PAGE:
Treating Migraines With Lavender

 

 

 

 

 

 

 

 

Treating Migraines With Lavender

Lavender has been studied recently for several purposes, including treatment of mood and anxiety disorders (see, for example, the video I profiled in my last post, Lavender for Generalized Anxiety Disorder). Though it’s better known for its analgesic (pain-killing) properties, there hasn’t been a single documented clinical trial on lavender for the treatment of migraine headaches, which affect tens of millions of Americans every year. That is, until now: “Lavender Essential Oil in the Treatment of Migraine Headache: A Placebo-Controlled Clinical Trial.”

Migraine sufferers were asked—at the early signs of headache—to rub two to three drops of lavender essential oil onto their upper lip and inhale its vapor for a 15-min period, then score the severity of their headache for the next two hours. In the control group they did the same thing, but with drops of unscented liquid wax instead. Neither group was allowed to use any painkillers. In the lavender group 74 percent of patients had an improvement in their symptoms—significantly better than placebo.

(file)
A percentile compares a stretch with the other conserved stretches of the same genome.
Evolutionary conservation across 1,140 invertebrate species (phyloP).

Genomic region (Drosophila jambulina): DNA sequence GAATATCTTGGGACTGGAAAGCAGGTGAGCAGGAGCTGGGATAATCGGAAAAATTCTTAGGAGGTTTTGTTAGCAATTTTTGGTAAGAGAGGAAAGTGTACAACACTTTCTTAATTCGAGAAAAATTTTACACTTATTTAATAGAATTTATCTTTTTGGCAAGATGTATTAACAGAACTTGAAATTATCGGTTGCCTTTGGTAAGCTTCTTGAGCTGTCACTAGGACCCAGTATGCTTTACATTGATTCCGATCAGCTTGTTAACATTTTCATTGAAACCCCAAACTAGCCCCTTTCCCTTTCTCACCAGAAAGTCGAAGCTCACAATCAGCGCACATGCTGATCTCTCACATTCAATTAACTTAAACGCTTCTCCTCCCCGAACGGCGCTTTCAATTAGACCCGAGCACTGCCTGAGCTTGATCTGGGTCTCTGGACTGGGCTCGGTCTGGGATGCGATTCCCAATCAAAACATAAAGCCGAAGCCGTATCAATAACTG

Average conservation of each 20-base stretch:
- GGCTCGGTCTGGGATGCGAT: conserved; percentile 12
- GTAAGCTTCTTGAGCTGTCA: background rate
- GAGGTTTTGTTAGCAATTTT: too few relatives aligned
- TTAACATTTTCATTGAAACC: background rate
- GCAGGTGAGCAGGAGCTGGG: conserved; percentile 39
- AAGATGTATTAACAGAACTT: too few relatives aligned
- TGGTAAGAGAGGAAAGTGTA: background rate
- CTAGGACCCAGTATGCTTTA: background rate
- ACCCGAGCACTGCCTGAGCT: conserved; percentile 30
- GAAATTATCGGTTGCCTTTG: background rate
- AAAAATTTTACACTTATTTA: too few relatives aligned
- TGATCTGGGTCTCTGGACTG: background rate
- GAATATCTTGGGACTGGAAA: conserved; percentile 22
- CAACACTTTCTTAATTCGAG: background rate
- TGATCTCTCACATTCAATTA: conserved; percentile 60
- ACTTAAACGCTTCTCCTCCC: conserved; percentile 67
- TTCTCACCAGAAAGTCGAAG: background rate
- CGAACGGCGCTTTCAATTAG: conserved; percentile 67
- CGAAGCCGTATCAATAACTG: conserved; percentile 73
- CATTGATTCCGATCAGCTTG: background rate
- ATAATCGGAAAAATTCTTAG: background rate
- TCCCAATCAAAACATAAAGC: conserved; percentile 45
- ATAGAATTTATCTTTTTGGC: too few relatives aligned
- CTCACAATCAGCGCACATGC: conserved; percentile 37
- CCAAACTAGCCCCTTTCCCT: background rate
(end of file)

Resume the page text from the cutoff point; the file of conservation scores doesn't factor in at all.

Although lavender wasn’t directly compared to more conventional treatments and outcome measures differed, as you can see in the associated video Lavender for Migraine Headaches, lavender appears to stack up pretty well against typical migraine drugs. Lavender helped about three quarters of the time; high dose Tylenol may only work about half the time; and Ibuprofen 57% of the time. The top prescription drug, generic Imitrex, is effective 59% of the time, and the hardcore treatment they use in emergency rooms where they inject you under the skin works 70% of the time. Fortunately all of these work better than the original migraine therapy, known as trepanning, where doctors drilled holes in our head to let the evil spirits escape!

The lavender researchers concluded that the results of the study suggest that inhalation of lavender essential oil may be an effective and safe treatment modality in acute management of migraine headaches.